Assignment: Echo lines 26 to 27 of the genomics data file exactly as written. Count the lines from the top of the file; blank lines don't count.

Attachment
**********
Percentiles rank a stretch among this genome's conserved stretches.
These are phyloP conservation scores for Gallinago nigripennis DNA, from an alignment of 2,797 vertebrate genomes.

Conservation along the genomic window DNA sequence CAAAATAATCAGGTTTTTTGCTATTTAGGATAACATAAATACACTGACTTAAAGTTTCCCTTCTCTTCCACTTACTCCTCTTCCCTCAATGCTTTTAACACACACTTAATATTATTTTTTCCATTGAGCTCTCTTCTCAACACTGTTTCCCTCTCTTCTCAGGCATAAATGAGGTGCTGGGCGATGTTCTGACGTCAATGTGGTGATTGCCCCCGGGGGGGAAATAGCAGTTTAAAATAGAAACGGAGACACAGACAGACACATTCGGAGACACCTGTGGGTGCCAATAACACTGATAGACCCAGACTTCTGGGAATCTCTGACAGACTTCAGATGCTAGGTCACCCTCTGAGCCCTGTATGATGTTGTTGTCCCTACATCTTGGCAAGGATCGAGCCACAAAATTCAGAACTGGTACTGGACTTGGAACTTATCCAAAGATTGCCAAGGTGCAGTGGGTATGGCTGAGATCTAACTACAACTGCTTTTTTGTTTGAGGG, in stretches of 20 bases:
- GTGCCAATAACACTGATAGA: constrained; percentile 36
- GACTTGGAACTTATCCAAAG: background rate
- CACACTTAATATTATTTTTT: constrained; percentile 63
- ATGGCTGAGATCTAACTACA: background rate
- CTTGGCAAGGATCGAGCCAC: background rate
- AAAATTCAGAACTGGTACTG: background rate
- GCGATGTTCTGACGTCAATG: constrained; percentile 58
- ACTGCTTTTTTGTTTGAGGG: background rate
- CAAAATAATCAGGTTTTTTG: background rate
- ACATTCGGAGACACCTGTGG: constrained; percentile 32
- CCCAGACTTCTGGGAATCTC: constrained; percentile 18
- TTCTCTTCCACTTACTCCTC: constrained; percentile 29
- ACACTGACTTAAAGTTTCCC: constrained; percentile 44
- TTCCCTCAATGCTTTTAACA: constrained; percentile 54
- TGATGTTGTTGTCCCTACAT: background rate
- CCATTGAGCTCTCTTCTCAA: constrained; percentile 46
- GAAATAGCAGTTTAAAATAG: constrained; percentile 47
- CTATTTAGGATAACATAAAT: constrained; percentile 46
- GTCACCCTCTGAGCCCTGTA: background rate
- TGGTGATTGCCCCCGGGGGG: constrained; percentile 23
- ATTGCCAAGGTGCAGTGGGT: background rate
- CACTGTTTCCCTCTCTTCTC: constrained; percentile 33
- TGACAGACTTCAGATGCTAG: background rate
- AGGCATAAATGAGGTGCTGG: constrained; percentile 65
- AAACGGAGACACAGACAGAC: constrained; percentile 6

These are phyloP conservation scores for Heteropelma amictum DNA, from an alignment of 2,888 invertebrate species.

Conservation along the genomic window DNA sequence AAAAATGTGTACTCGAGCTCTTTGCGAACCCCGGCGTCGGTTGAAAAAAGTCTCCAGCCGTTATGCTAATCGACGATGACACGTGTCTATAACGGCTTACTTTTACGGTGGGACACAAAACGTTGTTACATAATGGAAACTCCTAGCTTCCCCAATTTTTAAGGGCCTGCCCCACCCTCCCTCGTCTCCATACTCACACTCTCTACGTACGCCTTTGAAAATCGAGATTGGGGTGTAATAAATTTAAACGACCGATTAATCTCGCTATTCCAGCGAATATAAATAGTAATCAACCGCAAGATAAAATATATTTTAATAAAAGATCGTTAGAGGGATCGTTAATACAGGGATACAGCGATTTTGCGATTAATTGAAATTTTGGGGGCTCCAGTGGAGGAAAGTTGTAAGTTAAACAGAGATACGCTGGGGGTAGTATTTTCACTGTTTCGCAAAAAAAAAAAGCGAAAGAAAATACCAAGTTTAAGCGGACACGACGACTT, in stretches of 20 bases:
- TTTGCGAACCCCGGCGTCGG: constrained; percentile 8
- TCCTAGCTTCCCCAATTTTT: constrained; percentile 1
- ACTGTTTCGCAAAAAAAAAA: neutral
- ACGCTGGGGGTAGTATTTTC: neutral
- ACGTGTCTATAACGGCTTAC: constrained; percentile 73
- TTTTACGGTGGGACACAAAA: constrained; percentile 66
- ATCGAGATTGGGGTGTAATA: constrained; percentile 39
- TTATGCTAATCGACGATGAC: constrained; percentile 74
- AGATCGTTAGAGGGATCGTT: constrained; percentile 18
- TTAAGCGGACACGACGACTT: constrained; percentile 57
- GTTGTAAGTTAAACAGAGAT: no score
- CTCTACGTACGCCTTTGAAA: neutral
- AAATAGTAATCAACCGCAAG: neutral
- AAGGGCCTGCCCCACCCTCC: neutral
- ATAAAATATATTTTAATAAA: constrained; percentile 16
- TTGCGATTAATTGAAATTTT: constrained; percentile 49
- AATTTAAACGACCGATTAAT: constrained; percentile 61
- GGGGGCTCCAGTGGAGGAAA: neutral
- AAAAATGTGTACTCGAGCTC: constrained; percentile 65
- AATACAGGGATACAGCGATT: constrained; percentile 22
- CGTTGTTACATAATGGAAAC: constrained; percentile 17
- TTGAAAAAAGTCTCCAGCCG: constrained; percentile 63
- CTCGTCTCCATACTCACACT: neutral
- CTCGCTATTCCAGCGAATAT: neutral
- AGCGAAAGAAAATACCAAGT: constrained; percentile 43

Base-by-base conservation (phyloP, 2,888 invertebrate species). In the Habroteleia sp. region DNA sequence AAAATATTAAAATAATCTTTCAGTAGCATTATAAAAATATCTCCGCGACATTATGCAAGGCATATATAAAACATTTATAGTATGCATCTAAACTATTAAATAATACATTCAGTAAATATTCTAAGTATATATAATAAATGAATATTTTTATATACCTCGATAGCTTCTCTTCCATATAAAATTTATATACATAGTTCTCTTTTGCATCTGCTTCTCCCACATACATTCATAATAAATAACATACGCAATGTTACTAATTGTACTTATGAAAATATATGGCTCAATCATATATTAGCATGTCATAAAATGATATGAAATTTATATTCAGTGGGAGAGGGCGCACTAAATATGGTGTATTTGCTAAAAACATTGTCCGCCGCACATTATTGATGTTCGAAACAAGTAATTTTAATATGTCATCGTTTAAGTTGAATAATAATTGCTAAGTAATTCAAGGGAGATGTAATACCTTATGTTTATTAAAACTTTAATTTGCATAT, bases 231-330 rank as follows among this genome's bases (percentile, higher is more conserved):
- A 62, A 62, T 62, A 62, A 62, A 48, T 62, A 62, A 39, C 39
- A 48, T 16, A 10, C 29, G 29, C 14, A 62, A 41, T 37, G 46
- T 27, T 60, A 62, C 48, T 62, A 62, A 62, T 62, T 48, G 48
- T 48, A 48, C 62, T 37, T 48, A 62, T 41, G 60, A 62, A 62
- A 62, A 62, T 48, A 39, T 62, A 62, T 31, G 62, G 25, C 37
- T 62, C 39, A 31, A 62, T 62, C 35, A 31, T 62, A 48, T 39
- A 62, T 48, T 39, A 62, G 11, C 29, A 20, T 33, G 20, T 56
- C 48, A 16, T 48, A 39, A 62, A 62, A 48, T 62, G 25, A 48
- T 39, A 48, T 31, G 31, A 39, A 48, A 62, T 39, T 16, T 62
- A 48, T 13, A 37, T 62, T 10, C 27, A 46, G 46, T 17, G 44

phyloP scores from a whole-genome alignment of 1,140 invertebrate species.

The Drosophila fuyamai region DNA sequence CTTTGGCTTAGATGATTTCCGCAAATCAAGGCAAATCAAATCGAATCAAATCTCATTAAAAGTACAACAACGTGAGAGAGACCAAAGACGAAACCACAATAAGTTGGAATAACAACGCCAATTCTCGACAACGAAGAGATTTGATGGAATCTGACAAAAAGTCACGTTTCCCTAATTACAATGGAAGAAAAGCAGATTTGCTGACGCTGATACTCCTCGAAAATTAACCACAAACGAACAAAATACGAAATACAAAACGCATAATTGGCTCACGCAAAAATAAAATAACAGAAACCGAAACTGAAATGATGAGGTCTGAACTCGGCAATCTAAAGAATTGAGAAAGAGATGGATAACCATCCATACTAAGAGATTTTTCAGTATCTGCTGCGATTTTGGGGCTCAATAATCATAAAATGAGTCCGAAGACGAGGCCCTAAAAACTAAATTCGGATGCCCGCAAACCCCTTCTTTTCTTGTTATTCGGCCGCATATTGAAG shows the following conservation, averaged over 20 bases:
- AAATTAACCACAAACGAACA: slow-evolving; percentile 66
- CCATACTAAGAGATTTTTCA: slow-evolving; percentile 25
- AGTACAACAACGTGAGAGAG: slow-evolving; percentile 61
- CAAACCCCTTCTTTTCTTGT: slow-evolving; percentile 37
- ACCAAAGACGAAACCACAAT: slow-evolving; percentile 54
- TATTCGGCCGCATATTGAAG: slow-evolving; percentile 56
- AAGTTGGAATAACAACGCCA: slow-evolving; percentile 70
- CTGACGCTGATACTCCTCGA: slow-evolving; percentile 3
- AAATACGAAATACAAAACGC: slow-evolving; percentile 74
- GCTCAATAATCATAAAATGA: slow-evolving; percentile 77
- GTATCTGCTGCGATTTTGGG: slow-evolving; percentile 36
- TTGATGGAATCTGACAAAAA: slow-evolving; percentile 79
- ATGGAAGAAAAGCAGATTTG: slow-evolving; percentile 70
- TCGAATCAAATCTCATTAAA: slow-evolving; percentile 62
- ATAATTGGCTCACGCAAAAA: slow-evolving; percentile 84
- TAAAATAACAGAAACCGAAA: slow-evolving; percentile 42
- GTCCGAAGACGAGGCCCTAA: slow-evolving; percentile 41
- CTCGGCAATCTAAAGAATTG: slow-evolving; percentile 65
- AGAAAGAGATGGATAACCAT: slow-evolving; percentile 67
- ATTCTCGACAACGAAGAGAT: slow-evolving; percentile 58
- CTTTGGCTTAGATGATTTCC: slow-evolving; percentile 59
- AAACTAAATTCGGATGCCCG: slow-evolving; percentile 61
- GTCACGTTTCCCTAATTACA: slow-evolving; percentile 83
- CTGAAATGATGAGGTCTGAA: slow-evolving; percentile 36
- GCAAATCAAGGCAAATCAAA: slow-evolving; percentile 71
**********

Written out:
- TGACAGACTTCAGATGCTAG: background rate
- AGGCATAAATGAGGTGCTGG: constrained; percentile 65